The shear of silicone adhesive is probably more on the order of 20 psi (I haven't met a silicone secondary that's been tough to get off), and I hope that you have dobs less than an inch anyway.

#9 Pinbout

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Posted 26 May 2013 - 05:16 PM

unless the cell is design to have the mirror glued. Teeter uses the Aurora Precision 6 point cell and it is designed to be glued to the mirror.

#10 Geo31

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Posted 26 May 2013 - 08:23 PM

Why mess with adhesive when it's so not necessary?

#11 davidpitre

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Posted 26 May 2013 - 09:26 PM


You don't want the mirror glued to the cell, you want it floating.

This is really an over generalization. As Carey explained very well, larger mirrors can suffer astigmatism when glued. On the other hand Portaball telescopes use a glued mirror on their 12" scopes, and I have never heard of anyone in many years experiencing primary mirror astigmatism caused from the mounting in one of these scopes. Carl Zambuto swears by the set-up. As mentioned, Rob Teeter also is using glued mirrors in some of his scopes. That being said, I generally feel more comfortable with floating mirrors in my scopes.
To see if it is an issue in your scope, you need to star test it. It is very easy.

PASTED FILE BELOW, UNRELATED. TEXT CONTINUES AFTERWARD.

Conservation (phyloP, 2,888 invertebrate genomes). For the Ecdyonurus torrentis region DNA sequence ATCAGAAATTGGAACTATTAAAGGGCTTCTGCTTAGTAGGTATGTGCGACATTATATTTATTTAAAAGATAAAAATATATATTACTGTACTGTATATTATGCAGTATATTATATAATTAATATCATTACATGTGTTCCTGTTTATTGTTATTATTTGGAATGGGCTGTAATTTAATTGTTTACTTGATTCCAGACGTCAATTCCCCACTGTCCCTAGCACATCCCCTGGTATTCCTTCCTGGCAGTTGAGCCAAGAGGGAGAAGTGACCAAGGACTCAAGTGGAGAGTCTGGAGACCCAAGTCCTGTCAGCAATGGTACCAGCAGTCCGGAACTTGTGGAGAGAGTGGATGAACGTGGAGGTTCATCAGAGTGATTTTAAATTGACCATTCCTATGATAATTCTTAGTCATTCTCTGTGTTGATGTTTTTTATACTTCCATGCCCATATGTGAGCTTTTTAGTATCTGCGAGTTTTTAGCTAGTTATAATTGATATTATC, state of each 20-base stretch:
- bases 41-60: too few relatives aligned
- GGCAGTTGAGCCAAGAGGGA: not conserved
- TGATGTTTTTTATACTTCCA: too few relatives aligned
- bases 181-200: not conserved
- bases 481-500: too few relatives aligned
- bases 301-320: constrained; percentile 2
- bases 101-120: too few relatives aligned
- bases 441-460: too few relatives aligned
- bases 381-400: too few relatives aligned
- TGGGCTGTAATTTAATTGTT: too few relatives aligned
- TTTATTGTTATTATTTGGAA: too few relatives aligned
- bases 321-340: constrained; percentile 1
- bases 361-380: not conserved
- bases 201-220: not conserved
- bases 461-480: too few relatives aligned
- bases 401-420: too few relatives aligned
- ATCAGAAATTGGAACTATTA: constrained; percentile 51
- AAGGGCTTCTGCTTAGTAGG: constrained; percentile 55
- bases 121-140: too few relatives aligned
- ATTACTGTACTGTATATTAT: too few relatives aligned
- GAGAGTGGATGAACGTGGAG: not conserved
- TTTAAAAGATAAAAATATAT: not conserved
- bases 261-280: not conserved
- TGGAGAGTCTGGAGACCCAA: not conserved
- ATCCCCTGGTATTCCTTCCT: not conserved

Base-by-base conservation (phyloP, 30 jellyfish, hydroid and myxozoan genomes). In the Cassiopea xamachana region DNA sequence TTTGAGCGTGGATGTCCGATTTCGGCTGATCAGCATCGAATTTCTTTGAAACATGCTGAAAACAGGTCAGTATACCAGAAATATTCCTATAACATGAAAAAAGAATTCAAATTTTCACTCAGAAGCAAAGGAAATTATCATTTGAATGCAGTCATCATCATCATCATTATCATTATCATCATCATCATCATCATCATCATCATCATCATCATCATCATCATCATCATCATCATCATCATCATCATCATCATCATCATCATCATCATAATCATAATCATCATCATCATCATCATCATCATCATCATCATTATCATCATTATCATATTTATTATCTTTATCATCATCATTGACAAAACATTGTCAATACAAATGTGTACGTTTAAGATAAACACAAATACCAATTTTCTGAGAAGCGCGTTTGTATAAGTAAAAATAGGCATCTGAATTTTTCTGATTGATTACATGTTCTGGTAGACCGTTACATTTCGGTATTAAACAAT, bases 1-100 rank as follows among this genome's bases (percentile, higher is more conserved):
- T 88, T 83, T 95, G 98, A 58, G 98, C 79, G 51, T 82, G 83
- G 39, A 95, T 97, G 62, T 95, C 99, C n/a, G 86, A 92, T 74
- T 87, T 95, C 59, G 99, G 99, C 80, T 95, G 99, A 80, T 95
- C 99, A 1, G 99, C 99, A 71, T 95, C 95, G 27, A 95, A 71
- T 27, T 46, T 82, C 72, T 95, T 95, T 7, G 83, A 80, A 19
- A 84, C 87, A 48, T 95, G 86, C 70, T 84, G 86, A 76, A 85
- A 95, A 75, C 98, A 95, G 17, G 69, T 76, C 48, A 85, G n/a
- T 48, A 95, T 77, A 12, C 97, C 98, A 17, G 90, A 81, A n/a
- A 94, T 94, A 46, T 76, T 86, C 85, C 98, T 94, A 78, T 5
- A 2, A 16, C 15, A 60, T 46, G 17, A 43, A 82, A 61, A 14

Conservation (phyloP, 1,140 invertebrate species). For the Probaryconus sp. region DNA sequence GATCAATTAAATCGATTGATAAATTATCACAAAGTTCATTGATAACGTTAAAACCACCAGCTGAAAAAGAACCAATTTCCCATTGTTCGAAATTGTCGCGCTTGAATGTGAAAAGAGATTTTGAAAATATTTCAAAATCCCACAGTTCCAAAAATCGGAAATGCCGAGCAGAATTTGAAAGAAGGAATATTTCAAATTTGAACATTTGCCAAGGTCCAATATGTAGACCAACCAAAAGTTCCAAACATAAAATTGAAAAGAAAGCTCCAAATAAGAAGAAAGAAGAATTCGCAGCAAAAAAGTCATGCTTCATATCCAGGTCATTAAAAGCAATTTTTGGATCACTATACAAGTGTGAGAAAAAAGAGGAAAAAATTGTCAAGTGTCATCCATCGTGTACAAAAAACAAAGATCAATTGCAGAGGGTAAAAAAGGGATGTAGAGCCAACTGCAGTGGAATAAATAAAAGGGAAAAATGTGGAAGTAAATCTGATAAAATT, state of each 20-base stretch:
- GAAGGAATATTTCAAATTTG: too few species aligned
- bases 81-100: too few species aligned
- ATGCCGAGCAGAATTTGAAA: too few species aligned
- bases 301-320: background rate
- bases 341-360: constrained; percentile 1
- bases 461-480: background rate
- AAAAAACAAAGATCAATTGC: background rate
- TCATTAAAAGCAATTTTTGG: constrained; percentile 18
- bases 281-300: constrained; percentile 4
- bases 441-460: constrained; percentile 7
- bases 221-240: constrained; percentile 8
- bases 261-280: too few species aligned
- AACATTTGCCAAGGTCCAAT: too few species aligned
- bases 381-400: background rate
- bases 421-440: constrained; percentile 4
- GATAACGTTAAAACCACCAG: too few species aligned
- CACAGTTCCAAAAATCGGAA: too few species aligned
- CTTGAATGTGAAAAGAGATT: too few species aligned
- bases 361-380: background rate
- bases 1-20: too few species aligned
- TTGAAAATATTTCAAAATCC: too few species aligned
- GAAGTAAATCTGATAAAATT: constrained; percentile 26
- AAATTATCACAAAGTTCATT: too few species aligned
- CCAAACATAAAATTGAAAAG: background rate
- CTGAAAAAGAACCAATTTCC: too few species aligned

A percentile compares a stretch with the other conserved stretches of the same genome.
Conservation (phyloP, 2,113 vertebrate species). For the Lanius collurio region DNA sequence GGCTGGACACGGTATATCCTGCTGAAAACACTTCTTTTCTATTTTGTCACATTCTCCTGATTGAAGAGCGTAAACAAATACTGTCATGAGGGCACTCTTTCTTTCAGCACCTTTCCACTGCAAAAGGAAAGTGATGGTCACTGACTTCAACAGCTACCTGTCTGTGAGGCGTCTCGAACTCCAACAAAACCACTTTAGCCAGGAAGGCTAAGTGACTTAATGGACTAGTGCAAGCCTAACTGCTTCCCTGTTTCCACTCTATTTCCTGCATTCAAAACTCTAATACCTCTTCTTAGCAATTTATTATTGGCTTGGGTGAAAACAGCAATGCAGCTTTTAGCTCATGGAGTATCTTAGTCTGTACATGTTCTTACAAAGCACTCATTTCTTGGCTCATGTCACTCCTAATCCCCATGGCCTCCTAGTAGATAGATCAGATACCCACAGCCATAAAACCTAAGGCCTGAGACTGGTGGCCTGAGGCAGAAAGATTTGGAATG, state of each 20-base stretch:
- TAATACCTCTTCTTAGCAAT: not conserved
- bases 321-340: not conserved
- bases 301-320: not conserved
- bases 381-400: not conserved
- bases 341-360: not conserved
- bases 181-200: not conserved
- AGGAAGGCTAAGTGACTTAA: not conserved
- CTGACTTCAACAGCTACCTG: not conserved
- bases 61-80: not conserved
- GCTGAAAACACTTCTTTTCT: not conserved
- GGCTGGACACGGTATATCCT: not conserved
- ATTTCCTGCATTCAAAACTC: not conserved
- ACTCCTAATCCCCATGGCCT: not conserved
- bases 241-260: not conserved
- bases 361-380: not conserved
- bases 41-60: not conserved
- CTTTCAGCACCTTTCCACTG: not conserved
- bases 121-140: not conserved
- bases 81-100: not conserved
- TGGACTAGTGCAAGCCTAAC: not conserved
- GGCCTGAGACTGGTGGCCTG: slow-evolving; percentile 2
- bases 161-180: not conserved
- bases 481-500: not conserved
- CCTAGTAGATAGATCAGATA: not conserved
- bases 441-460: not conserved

#12 zytrahus

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Posted 26 May 2013 - 10:43 PM



You don't want the mirror glued to the cell, you want it floating.

This is really an over generalization. As Carey explained very well, larger mirrors can suffer astigmatism when glued. On the other hand Portaball telescopes use a glued mirror on their 12" scopes, and I have never heard of anyone in many years experiencing primary mirror astigmatism caused from the mounting in one of these scopes. Carl Zambuto swears by the set-up. As mentioned, Rob Teeter also is using glued mirrors in some of his scopes. That being said, I generally feel more comfortable with floating mirrors in my scopes.
To see if it is an issue in your scope, you need to star test it. It is very easy.

I always wondered about gluing combined with soft (nylon for example) lateral supports such as it is done by ASA (I have a link somewhere but I think it was >15"). Shouldn't it help with astigmatism?